TIFFANY (CONT’D): YOU COCKY, JUDGEMENTAL SON OF A BITCH! [Patrons look] Forget I offered to help, it must be a CRAZY idea because I’m SO MUCH CRAZIER THAN YOU ARE, HA, HAA, HA, HAAA, I’M A CRAZY SLUT WITH A DEAD HUSBAND!
People stare as Tiffany gets up, grabs her purse, and heads for the door as Pat SCRAMBLES to his feet in a panic.
PAT PEOPLES: WAIT! I’m sorry, Tiffany –
HE STARTS AFTER HER, BUT THE WAITRESS STEPS INTO HIS PATH.
OLDER WAITRESS: Slow down, Raisin Bran, we got the check. All $3.79 of it.
SHE TEARS THE CHECK FROM HER PAD AND HANDS IT TO HIM AS HE WATCHES TIFFANY WALK OUT THE DOOR.
PAT PEOPLES: (searches his pockets) Dammit, where is it? I have the money, I swear.
THE WAITRESS WATCHES, DOUBTING HIM. HE PULLS OUT THE TWO TWENTIES.
PAT PEOPLES (CONT’D): Ta-daa! Keep the change.
OLDER WAITRESS Really?! You’re the best tipper I ever met!
PAT PEOPLES (rushing out): Tell that to Nikki.
OLDER WAITRESS: Who the hell is Nikki?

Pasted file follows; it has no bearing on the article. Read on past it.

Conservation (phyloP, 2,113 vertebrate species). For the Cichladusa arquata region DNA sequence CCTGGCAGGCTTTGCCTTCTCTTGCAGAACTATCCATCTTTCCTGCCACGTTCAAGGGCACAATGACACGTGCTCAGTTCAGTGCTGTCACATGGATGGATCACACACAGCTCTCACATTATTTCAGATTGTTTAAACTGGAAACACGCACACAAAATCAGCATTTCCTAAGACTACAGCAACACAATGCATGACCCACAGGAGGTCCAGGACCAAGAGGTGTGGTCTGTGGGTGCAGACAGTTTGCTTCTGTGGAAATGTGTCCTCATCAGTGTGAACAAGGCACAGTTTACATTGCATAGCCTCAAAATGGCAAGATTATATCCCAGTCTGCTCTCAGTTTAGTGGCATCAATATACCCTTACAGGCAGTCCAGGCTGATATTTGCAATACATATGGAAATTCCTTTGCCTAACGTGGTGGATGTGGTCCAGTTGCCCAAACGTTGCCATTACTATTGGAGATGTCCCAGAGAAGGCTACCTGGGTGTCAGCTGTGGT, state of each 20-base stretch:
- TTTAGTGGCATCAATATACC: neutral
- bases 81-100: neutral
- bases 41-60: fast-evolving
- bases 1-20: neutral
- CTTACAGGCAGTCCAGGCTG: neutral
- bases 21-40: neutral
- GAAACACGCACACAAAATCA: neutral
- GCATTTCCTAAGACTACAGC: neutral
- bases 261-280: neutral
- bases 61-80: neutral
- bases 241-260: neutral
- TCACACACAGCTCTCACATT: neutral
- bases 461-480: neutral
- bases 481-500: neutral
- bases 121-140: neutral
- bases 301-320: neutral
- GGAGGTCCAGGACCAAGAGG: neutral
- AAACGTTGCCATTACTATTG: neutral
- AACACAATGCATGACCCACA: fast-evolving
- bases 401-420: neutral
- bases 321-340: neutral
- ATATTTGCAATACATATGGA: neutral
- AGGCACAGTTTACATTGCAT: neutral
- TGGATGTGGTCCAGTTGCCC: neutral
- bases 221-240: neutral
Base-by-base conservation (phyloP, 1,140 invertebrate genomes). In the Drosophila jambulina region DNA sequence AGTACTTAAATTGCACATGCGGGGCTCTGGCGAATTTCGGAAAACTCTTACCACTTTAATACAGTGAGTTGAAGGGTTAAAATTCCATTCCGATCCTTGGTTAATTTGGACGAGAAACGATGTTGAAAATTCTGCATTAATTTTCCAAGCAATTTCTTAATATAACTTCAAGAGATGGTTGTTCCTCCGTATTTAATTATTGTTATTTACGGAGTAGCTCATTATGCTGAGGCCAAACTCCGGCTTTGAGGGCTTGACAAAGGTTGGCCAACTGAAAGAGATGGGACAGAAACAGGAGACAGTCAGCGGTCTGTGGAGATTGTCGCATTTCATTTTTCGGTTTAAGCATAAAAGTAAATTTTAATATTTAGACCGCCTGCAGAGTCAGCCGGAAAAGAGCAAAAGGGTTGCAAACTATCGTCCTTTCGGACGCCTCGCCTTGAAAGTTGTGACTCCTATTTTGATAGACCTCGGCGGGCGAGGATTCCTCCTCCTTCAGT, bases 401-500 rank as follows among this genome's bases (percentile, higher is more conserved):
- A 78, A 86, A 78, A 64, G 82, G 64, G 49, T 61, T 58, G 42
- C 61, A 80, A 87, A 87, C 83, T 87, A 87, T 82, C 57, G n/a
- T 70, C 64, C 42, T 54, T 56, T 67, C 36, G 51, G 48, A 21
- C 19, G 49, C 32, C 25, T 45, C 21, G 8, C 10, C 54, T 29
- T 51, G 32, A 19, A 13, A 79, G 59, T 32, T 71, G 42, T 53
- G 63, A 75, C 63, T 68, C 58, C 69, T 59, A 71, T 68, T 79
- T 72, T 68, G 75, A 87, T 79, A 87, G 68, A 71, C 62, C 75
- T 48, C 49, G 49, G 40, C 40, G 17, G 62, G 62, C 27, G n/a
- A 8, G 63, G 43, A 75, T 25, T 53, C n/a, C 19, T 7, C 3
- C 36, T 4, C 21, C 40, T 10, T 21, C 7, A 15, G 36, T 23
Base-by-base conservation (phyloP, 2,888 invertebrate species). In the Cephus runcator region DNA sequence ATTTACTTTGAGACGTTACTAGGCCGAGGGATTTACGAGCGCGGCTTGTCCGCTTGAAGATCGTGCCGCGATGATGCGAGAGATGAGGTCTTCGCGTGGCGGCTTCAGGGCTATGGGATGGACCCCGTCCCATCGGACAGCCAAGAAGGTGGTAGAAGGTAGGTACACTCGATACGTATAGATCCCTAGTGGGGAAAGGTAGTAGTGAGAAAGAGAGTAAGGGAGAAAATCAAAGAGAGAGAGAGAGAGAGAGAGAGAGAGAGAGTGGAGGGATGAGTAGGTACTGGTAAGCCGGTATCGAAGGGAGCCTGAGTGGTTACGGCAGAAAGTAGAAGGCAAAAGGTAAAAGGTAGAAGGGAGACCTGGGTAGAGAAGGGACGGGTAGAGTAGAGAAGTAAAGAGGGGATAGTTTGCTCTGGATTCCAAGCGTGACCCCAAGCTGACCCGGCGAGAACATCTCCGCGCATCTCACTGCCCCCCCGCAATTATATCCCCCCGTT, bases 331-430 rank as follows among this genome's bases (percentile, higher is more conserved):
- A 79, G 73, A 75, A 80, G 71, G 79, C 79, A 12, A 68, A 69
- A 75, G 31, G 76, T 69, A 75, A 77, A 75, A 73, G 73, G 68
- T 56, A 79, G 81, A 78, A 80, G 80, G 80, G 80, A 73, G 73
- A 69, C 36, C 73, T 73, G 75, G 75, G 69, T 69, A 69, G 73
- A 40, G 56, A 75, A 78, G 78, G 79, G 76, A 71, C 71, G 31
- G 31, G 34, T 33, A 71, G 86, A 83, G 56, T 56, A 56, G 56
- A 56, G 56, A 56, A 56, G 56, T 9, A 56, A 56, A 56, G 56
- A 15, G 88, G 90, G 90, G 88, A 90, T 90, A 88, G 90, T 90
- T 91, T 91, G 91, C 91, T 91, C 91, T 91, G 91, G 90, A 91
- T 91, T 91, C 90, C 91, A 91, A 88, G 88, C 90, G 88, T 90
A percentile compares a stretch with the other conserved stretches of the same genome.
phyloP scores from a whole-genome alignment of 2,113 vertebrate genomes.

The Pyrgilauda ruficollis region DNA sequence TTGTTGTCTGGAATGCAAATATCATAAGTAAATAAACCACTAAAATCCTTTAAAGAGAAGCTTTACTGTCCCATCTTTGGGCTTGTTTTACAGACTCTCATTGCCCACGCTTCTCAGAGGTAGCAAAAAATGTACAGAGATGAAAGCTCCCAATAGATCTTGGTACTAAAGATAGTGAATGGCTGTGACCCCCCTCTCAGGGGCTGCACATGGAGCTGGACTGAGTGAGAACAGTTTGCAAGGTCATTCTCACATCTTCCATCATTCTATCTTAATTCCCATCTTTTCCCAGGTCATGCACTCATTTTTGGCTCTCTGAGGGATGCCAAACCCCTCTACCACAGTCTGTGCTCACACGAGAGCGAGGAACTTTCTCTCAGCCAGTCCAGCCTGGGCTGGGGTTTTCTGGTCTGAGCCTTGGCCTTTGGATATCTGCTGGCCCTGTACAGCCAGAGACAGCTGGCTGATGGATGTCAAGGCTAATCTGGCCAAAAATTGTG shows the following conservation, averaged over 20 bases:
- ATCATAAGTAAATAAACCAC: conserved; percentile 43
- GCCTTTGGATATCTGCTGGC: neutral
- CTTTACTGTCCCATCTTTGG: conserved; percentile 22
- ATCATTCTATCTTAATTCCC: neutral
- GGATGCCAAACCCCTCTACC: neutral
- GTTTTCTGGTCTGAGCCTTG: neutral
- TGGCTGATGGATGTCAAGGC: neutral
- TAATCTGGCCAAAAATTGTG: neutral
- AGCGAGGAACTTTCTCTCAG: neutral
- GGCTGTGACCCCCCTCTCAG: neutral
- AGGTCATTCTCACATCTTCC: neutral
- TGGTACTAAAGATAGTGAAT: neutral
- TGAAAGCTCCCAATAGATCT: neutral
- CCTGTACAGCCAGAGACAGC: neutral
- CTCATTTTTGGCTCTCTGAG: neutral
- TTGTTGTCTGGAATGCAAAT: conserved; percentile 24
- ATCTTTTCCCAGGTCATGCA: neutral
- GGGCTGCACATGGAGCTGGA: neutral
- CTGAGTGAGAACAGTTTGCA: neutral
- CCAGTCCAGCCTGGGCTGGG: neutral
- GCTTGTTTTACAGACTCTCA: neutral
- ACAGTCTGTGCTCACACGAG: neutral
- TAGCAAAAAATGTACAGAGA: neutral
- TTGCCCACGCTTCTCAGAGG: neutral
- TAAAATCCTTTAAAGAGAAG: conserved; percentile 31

If the posts this week were a competition, today’s entries would’ve finished the closest. Whenever you’re writing a “get to know you” scene, the trick is to do them a little differently. They’re SUCH common scenes that if you don’t find a fresh spin on them, they can die a long boring death on the page.
Which is no problem for these two scenes. Both give us an offbeat intro. Patrick yells at the waitress for asking them if they’re ready to order. And Pat makes the kooky choice of sharing his small bowl of raisin bran with Tiffany. Unexpected choices at the outset of scenes tell me we’re going to get unexpected choices throughout the scene. So in both cases, I was in.
But I think I liked Silver Linings’ a little better. It was easier to read, and a lot of that had to do with its crisp short dialogue lines. Crisp and short leads to a quick rhythm, and I noticed that the chunkier lines in the first scene gave the scene a herkier-jerkier feel.